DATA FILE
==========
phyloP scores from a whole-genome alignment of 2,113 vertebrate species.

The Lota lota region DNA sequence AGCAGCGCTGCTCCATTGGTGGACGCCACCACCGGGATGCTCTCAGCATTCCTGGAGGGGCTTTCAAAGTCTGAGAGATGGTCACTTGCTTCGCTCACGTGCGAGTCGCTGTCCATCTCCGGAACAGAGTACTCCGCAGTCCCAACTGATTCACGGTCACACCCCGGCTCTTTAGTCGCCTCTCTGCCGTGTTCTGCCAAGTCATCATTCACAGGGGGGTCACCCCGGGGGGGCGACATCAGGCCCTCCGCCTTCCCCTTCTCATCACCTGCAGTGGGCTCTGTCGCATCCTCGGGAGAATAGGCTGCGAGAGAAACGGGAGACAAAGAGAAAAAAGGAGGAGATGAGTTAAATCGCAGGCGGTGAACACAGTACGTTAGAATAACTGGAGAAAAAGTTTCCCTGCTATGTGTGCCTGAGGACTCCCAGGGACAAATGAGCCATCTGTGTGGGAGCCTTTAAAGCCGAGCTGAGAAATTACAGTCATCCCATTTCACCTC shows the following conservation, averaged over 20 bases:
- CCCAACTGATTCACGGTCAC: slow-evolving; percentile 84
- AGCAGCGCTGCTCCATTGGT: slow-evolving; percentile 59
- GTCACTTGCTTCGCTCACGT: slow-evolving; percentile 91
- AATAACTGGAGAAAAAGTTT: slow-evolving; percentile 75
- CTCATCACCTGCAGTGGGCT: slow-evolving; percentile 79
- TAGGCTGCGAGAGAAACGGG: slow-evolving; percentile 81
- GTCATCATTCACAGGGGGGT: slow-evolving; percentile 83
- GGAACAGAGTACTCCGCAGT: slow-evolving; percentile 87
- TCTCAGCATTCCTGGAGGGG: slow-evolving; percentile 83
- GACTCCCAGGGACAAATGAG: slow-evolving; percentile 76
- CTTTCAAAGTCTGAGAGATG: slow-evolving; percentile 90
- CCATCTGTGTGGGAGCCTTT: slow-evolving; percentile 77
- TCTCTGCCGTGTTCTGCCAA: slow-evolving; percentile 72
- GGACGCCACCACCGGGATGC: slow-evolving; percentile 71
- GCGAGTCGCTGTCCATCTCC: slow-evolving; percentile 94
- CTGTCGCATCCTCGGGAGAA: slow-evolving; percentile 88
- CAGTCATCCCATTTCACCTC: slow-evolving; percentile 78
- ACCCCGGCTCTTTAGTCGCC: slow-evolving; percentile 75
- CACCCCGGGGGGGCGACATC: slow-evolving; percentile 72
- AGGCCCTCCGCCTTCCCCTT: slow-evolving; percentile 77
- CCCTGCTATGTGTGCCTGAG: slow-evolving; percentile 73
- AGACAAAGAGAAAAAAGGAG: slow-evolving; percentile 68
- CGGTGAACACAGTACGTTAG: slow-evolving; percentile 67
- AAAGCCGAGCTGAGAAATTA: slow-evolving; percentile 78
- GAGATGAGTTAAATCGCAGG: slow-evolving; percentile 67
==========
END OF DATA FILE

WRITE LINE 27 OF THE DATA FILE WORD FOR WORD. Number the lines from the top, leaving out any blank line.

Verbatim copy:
- GAGATGAGTTAAATCGCAGG: slow-evolving; percentile 67